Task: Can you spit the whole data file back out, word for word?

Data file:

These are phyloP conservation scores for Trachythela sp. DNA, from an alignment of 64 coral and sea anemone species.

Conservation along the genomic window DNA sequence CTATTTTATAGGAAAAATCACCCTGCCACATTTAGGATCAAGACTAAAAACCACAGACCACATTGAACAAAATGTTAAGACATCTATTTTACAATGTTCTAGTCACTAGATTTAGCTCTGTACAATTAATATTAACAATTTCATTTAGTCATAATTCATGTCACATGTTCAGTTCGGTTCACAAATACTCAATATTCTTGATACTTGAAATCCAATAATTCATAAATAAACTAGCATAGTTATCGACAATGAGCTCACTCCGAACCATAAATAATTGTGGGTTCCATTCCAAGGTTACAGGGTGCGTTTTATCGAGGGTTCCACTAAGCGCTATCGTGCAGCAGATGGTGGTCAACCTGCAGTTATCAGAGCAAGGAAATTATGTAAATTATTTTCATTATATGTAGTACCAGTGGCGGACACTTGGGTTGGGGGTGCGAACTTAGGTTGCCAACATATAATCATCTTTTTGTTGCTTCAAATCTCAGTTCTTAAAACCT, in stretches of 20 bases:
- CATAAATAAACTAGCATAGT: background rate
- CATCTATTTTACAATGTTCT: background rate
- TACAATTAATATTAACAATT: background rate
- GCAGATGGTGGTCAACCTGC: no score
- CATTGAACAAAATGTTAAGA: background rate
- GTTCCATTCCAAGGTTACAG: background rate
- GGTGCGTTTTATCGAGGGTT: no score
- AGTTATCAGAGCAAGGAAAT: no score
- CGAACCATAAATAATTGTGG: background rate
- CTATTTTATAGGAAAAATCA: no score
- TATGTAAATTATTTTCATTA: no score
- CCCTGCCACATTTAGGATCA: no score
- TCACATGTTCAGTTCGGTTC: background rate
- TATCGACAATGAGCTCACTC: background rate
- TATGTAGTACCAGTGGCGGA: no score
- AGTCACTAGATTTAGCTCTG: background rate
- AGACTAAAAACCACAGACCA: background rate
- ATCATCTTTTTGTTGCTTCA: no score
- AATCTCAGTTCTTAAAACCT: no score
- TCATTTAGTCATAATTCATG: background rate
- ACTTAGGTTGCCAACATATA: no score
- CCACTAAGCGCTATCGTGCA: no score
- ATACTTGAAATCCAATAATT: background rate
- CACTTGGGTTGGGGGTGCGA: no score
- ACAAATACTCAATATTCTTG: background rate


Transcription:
These are phyloP conservation scores for Trachythela sp. DNA, from an alignment of 64 coral and sea anemone species.

Conservation along the genomic window DNA sequence CTATTTTATAGGAAAAATCACCCTGCCACATTTAGGATCAAGACTAAAAACCACAGACCACATTGAACAAAATGTTAAGACATCTATTTTACAATGTTCTAGTCACTAGATTTAGCTCTGTACAATTAATATTAACAATTTCATTTAGTCATAATTCATGTCACATGTTCAGTTCGGTTCACAAATACTCAATATTCTTGATACTTGAAATCCAATAATTCATAAATAAACTAGCATAGTTATCGACAATGAGCTCACTCCGAACCATAAATAATTGTGGGTTCCATTCCAAGGTTACAGGGTGCGTTTTATCGAGGGTTCCACTAAGCGCTATCGTGCAGCAGATGGTGGTCAACCTGCAGTTATCAGAGCAAGGAAATTATGTAAATTATTTTCATTATATGTAGTACCAGTGGCGGACACTTGGGTTGGGGGTGCGAACTTAGGTTGCCAACATATAATCATCTTTTTGTTGCTTCAAATCTCAGTTCTTAAAACCT, in stretches of 20 bases:
- CATAAATAAACTAGCATAGT: background rate
- CATCTATTTTACAATGTTCT: background rate
- TACAATTAATATTAACAATT: background rate
- GCAGATGGTGGTCAACCTGC: no score
- CATTGAACAAAATGTTAAGA: background rate
- GTTCCATTCCAAGGTTACAG: background rate
- GGTGCGTTTTATCGAGGGTT: no score
- AGTTATCAGAGCAAGGAAAT: no score
- CGAACCATAAATAATTGTGG: background rate
- CTATTTTATAGGAAAAATCA: no score
- TATGTAAATTATTTTCATTA: no score
- CCCTGCCACATTTAGGATCA: no score
- TCACATGTTCAGTTCGGTTC: background rate
- TATCGACAATGAGCTCACTC: background rate
- TATGTAGTACCAGTGGCGGA: no score
- AGTCACTAGATTTAGCTCTG: background rate
- AGACTAAAAACCACAGACCA: background rate
- ATCATCTTTTTGTTGCTTCA: no score
- AATCTCAGTTCTTAAAACCT: no score
- TCATTTAGTCATAATTCATG: background rate
- ACTTAGGTTGCCAACATATA: no score
- CCACTAAGCGCTATCGTGCA: no score
- ATACTTGAAATCCAATAATT: background rate
- CACTTGGGTTGGGGGTGCGA: no score
- ACAAATACTCAATATTCTTG: background rate